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BCS Championship: Tale of the tape

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BCS Championship: Tale of the tape

Everything about the BCS championship between No. 1 Notre Dame and No. 2 Alabama seems larger than life.

Not only do these schools stand among the best ever in college football, they also lead the pack in celebrating that success and in investing for the future.

If ever college football presented a heavyweight event it's the Fighting Irish against the Crimson Tide.

So here, then, is a tale of the tape for Monday's marquee matchup in Miami.

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- FOOTBALL BUILDING

ALABAMA: The Mal M. Moore Athletic Facility, named for the current athletic director, has a 20,000-square-foot strength and conditioning center - which is soon to be replaced - plus aquatic rehabilitation pools. The building also houses athletic administrators and the football offices.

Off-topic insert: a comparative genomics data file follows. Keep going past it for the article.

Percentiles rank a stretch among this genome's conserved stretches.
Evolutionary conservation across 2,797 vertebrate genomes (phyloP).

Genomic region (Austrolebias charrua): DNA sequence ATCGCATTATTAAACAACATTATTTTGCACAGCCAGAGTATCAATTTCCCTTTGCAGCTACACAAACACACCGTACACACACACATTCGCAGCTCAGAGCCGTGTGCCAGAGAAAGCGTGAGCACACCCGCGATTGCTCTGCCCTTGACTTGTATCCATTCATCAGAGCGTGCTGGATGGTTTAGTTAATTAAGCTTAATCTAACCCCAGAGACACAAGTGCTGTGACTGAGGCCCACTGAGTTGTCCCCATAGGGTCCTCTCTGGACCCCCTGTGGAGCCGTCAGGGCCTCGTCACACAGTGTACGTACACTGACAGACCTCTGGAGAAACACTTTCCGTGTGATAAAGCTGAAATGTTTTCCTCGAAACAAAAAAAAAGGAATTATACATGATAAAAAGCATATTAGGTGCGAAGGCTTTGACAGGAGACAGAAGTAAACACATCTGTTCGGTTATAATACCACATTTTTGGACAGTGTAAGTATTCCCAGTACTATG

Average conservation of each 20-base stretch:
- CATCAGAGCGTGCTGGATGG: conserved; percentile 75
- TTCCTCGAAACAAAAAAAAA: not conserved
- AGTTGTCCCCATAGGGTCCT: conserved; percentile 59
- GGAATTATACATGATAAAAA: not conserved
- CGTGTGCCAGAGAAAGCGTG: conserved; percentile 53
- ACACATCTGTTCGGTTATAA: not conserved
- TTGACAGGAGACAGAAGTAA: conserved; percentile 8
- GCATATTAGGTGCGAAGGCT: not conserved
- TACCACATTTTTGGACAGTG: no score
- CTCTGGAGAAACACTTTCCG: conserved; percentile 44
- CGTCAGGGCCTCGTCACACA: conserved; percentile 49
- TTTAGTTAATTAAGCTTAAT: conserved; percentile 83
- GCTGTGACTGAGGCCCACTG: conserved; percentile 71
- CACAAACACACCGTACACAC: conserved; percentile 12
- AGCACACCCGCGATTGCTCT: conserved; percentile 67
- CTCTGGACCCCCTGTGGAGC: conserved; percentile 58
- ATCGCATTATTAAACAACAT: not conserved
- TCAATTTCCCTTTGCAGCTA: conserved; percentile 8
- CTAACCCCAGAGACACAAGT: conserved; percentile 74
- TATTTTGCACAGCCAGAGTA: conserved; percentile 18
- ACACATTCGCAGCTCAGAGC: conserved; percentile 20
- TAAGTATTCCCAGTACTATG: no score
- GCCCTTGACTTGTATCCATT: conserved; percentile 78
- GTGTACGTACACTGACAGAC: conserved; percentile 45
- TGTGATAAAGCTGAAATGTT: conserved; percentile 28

NOTRE DAME: The Guglielmino Athletics Complex, named after the booster who funded it, has a 25,000-square-foot health and fitness center, meeting rooms and the football offices. Plus, the Morse Recruiting lounge with championship banners for Notre Dame's ``11 consensus national championships.''

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- TROPHIES

ALABAMA: The ``Hall of Champions'' overlooks the lobby on the second floor of the athletic facility. It has trophy cases for the Crimson Tide's 14 national champions - including a spot where `Bama is hoping 2012 can be added - and a large case for the 23 Southeastern Conference title teams. Prominently perched on a marble pedestal is Mark Ingram's 2009 Heisman Trophy, the program's first.

NOTRE DAME: The lobby of the Gug, as the athletics complex is called, is basically one of college football's largest trophy cases. The first thing visitors see is Notre Dame's last national championship trophy, the coaches' trophy the Irish received after the 1988 season. To the left, across the wall are seven Heisman Trophies. No other school has won more.